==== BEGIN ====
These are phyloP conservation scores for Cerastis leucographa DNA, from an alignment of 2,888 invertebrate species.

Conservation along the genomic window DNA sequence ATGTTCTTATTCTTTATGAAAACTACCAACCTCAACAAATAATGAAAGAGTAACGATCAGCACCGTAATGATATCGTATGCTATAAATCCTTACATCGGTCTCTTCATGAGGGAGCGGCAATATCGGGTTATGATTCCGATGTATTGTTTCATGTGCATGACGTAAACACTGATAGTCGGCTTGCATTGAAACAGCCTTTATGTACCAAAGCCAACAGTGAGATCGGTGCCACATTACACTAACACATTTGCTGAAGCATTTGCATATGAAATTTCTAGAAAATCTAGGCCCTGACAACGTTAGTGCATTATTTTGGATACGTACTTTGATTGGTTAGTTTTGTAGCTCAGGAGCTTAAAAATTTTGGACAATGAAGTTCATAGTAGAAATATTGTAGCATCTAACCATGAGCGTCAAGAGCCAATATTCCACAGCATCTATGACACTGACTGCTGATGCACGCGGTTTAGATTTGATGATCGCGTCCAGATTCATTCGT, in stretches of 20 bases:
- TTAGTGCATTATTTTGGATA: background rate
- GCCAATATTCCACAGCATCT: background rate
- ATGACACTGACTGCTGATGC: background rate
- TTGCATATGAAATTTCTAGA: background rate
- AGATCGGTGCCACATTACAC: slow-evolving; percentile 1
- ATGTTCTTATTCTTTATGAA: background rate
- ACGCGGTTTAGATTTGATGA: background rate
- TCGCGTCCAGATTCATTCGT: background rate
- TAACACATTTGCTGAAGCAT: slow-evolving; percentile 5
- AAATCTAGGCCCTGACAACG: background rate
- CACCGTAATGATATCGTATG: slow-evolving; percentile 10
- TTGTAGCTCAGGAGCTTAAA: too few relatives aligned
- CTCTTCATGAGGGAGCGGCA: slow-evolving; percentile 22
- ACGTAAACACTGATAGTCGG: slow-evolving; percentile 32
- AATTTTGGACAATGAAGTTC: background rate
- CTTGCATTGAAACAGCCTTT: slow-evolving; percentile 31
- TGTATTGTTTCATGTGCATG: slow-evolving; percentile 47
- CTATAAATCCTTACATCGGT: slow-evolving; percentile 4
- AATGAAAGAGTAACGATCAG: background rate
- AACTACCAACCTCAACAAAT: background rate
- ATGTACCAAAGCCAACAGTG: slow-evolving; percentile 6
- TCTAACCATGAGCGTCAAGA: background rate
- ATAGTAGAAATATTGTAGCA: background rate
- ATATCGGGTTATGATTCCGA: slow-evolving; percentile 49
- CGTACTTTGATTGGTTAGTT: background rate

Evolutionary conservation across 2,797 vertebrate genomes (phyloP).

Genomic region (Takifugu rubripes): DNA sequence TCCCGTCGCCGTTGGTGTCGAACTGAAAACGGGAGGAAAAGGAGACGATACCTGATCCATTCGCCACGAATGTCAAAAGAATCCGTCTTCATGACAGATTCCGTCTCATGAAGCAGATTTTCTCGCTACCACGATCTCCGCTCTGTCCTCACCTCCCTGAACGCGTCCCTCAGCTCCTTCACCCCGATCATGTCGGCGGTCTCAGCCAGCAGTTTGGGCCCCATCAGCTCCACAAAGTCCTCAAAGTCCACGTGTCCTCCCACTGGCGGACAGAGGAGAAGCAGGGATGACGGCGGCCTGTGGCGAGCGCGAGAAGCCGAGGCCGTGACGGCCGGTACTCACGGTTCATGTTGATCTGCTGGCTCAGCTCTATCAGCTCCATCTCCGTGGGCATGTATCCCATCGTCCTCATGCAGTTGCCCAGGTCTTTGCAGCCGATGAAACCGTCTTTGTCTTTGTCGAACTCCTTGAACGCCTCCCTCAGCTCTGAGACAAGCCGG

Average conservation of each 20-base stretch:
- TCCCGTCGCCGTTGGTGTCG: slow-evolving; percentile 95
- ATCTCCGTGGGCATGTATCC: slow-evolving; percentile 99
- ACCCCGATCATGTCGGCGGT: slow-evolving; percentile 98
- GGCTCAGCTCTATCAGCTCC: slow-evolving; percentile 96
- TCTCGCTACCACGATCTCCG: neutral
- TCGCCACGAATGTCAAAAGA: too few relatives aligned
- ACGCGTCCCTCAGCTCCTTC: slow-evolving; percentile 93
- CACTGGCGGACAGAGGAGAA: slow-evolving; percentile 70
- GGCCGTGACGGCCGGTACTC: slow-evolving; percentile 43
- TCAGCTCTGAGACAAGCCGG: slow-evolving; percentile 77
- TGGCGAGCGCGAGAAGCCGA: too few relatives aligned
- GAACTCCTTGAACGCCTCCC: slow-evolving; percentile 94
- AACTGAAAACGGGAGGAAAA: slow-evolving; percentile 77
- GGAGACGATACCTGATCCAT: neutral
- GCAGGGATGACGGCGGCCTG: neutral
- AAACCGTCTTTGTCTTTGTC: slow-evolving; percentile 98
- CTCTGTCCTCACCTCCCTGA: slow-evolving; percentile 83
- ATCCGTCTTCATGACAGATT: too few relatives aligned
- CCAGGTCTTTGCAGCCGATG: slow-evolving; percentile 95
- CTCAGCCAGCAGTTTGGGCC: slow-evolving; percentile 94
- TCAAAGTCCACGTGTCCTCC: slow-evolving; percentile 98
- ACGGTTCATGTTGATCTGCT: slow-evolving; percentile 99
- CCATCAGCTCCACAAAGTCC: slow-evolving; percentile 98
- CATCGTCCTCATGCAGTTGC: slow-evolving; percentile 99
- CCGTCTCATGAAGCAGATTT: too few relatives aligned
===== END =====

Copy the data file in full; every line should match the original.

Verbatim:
These are phyloP conservation scores for Cerastis leucographa DNA, from an alignment of 2,888 invertebrate species.

Conservation along the genomic window DNA sequence ATGTTCTTATTCTTTATGAAAACTACCAACCTCAACAAATAATGAAAGAGTAACGATCAGCACCGTAATGATATCGTATGCTATAAATCCTTACATCGGTCTCTTCATGAGGGAGCGGCAATATCGGGTTATGATTCCGATGTATTGTTTCATGTGCATGACGTAAACACTGATAGTCGGCTTGCATTGAAACAGCCTTTATGTACCAAAGCCAACAGTGAGATCGGTGCCACATTACACTAACACATTTGCTGAAGCATTTGCATATGAAATTTCTAGAAAATCTAGGCCCTGACAACGTTAGTGCATTATTTTGGATACGTACTTTGATTGGTTAGTTTTGTAGCTCAGGAGCTTAAAAATTTTGGACAATGAAGTTCATAGTAGAAATATTGTAGCATCTAACCATGAGCGTCAAGAGCCAATATTCCACAGCATCTATGACACTGACTGCTGATGCACGCGGTTTAGATTTGATGATCGCGTCCAGATTCATTCGT, in stretches of 20 bases:
- TTAGTGCATTATTTTGGATA: background rate
- GCCAATATTCCACAGCATCT: background rate
- ATGACACTGACTGCTGATGC: background rate
- TTGCATATGAAATTTCTAGA: background rate
- AGATCGGTGCCACATTACAC: slow-evolving; percentile 1
- ATGTTCTTATTCTTTATGAA: background rate
- ACGCGGTTTAGATTTGATGA: background rate
- TCGCGTCCAGATTCATTCGT: background rate
- TAACACATTTGCTGAAGCAT: slow-evolving; percentile 5
- AAATCTAGGCCCTGACAACG: background rate
- CACCGTAATGATATCGTATG: slow-evolving; percentile 10
- TTGTAGCTCAGGAGCTTAAA: too few relatives aligned
- CTCTTCATGAGGGAGCGGCA: slow-evolving; percentile 22
- ACGTAAACACTGATAGTCGG: slow-evolving; percentile 32
- AATTTTGGACAATGAAGTTC: background rate
- CTTGCATTGAAACAGCCTTT: slow-evolving; percentile 31
- TGTATTGTTTCATGTGCATG: slow-evolving; percentile 47
- CTATAAATCCTTACATCGGT: slow-evolving; percentile 4
- AATGAAAGAGTAACGATCAG: background rate
- AACTACCAACCTCAACAAAT: background rate
- ATGTACCAAAGCCAACAGTG: slow-evolving; percentile 6
- TCTAACCATGAGCGTCAAGA: background rate
- ATAGTAGAAATATTGTAGCA: background rate
- ATATCGGGTTATGATTCCGA: slow-evolving; percentile 49
- CGTACTTTGATTGGTTAGTT: background rate

Evolutionary conservation across 2,797 vertebrate genomes (phyloP).

Genomic region (Takifugu rubripes): DNA sequence TCCCGTCGCCGTTGGTGTCGAACTGAAAACGGGAGGAAAAGGAGACGATACCTGATCCATTCGCCACGAATGTCAAAAGAATCCGTCTTCATGACAGATTCCGTCTCATGAAGCAGATTTTCTCGCTACCACGATCTCCGCTCTGTCCTCACCTCCCTGAACGCGTCCCTCAGCTCCTTCACCCCGATCATGTCGGCGGTCTCAGCCAGCAGTTTGGGCCCCATCAGCTCCACAAAGTCCTCAAAGTCCACGTGTCCTCCCACTGGCGGACAGAGGAGAAGCAGGGATGACGGCGGCCTGTGGCGAGCGCGAGAAGCCGAGGCCGTGACGGCCGGTACTCACGGTTCATGTTGATCTGCTGGCTCAGCTCTATCAGCTCCATCTCCGTGGGCATGTATCCCATCGTCCTCATGCAGTTGCCCAGGTCTTTGCAGCCGATGAAACCGTCTTTGTCTTTGTCGAACTCCTTGAACGCCTCCCTCAGCTCTGAGACAAGCCGG

Average conservation of each 20-base stretch:
- TCCCGTCGCCGTTGGTGTCG: slow-evolving; percentile 95
- ATCTCCGTGGGCATGTATCC: slow-evolving; percentile 99
- ACCCCGATCATGTCGGCGGT: slow-evolving; percentile 98
- GGCTCAGCTCTATCAGCTCC: slow-evolving; percentile 96
- TCTCGCTACCACGATCTCCG: neutral
- TCGCCACGAATGTCAAAAGA: too few relatives aligned
- ACGCGTCCCTCAGCTCCTTC: slow-evolving; percentile 93
- CACTGGCGGACAGAGGAGAA: slow-evolving; percentile 70
- GGCCGTGACGGCCGGTACTC: slow-evolving; percentile 43
- TCAGCTCTGAGACAAGCCGG: slow-evolving; percentile 77
- TGGCGAGCGCGAGAAGCCGA: too few relatives aligned
- GAACTCCTTGAACGCCTCCC: slow-evolving; percentile 94
- AACTGAAAACGGGAGGAAAA: slow-evolving; percentile 77
- GGAGACGATACCTGATCCAT: neutral
- GCAGGGATGACGGCGGCCTG: neutral
- AAACCGTCTTTGTCTTTGTC: slow-evolving; percentile 98
- CTCTGTCCTCACCTCCCTGA: slow-evolving; percentile 83
- ATCCGTCTTCATGACAGATT: too few relatives aligned
- CCAGGTCTTTGCAGCCGATG: slow-evolving; percentile 95
- CTCAGCCAGCAGTTTGGGCC: slow-evolving; percentile 94
- TCAAAGTCCACGTGTCCTCC: slow-evolving; percentile 98
- ACGGTTCATGTTGATCTGCT: slow-evolving; percentile 99
- CCATCAGCTCCACAAAGTCC: slow-evolving; percentile 98
- CATCGTCCTCATGCAGTTGC: slow-evolving; percentile 99
- CCGTCTCATGAAGCAGATTT: too few relatives aligned